Old Friends

10 September 2003

Kris took yesterday off to can tomatoes with Jenn. Both were inundated by ripe tomatoes, and with the onset of the rain there was danger that the fruit would swell and burst and become generally less useful. Mostly they canned Jenn’s salsa. Kris picked some of my Super Hot Thai peppers from our garden. Part of her day was spent cutting these (and, if I know Jenn, de-seeding them before use). By the evening, Kris’ hands burned from the accumulated pepper oils. She rubbed lotion on them. She soaked them in a bowl of ice. She put more lotion on them. She slept with an icepack in her hands. Poor Kris!

For dinner, Kris made chicken pot pie. As we were eating, Jenn asked me how my knee was doing.

“Ah, not so well today,” I said. “Physical therapy was painful. My knee hurts.”

General sympathy. Kris noted that for the first two months after my surgery I was diligent about my rehabilitation, doing every exercise that was required of me. Then, one day, I just gave up. Now my recovery is behind, and it’s because my mental fortitude just isn’t there.

“Tyler asked me how my home exercises were going,” I said. “I lied to him. I told him that they’re going okay. I told him that I don’t do them every day but that I do them.”

The conversation continued.

A bit later, Hank interrupted: “Why did you lie?” His mind was back several sentences, parsing the fact that for some reason I’d lied.

Jeremy smacked me upside the head. Hard. “J.D. lied because he is a bad person,” he said.

“He shouldn’t have lied,” Jenn said.

“It was wrong of me to lie,” I said.

Sometimes I forget that the kids are there, you know?


When I was a kid, it seemed that my parents listened to the same records again and again. (Actually, it was Dad that listened to them; I can’t remember whether Mom liked them, too. Maybe she’ll share.) Long before Abba, Neil Diamond and Simon and Garfunkel were popular in our house.

(We lived in Portland until I was two. Sometime before we moved back to the ancestral homestead, Dad checked out a bunch of books and records from the Portland Public Library: lots of books on boat-building, and a couple of Neil Diamond records, including the Jonathan Livingston Seagull soundtrack. We moved to Canby and the library materials moved with us. Dad never returned them.)

My earliest memory of Simon and Garfunkel is hazy, and probably only resembles the factual truth in a small way. It was a sunny spring Sunday afternoon and I was in Mom and Dad’s bedroom, lying on the bed. I was listening to Simon and Garfunkel’s Greatest Hits (the only album of theirs that Dad ever owned). Was somebody listening with me? I don’t remember.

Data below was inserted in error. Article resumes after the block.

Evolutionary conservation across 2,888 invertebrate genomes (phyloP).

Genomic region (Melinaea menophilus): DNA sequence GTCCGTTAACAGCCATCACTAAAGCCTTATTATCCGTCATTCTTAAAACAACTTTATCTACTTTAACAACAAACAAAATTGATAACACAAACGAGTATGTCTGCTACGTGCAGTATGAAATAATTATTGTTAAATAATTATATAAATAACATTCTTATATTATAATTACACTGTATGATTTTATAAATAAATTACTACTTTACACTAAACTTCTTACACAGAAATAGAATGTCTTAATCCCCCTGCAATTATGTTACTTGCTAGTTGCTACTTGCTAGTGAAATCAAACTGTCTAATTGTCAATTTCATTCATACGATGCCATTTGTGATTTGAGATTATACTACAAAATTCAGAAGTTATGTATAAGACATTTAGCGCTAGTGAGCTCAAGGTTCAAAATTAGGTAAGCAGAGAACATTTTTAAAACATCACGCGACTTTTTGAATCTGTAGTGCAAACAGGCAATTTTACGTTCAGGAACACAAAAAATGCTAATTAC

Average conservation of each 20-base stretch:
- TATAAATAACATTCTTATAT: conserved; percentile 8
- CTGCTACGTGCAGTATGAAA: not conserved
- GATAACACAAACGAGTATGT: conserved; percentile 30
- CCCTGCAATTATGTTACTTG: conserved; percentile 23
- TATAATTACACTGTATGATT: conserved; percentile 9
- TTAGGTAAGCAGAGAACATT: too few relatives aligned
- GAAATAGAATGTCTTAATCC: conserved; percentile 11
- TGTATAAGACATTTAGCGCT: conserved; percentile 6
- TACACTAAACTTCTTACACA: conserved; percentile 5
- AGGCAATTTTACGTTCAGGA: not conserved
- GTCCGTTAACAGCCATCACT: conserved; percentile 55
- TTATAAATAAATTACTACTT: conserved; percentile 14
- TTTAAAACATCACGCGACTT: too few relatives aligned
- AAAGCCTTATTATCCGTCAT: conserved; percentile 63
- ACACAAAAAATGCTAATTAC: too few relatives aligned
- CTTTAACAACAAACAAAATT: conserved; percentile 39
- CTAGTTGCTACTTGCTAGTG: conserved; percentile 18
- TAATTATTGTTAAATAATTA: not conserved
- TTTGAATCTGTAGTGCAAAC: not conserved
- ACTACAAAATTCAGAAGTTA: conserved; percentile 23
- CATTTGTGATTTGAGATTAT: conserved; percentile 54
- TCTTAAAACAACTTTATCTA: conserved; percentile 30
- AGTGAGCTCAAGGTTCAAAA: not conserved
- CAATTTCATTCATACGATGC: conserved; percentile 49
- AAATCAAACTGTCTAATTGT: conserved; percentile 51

I do remember that when “Cecilia” began to play I stood up and jumped around the bed, singing at the top of my lungs. For a long time after I would throw my four- or five-year-old enthusiasm into the lyrics of that song:

Cecilia

Cecilia, you’re breaking my heart
You’re shaking my confidence daily
Oh, Cecilia, I’m down on my knees
I’m begging you please to come home
Come on home

Making love in the afternoon with Cecilia
Up in my bedroom
I got up to wash my face
When I come back to bed
Someone’s taken my place

Cecilia, you’re breaking my heart
You’re shaking my confidence daily
Oh, Cecilia, I’m down on my knees
I’m begging you please to come home
Come on home

Jubilation, she loves me again,
I fall on the floor and I’m laughing,
Jubilation, she loves me again,
I fall on the floor and I’m laughing

I hadn’t the faintest idea what I was singing. (By way of contrast: last night Hank was teaching me Veggie Tales songs: “On the first day of firt grade etc. etc, on the second day of second grade etc. etc.” I wonder how long until he starts jumping around singing about making love with Cecilia in his bedroom.)

That greatest hits album was a fixture of my youth, of my adolescence, of my young adulthood. It has become a part of me.

It had never occurred to me that they had anything other than a greatest hits album. Midway through high school, during one of many Sunday afternoons spent with the Kauffman girls (one f or two, Kristin?), I stumbled upon their father’s collection of Simon and Garfunkel records. On my next trip to Tower Records, I bought copies for myself.

I can remember sitting in Mr. Sprague’s first-period chemistry class, listening to Parsley, Sage, Rosemary & Thyme (still my favorite Simon and Garfunkel album) on my Walkman while doing molar equations.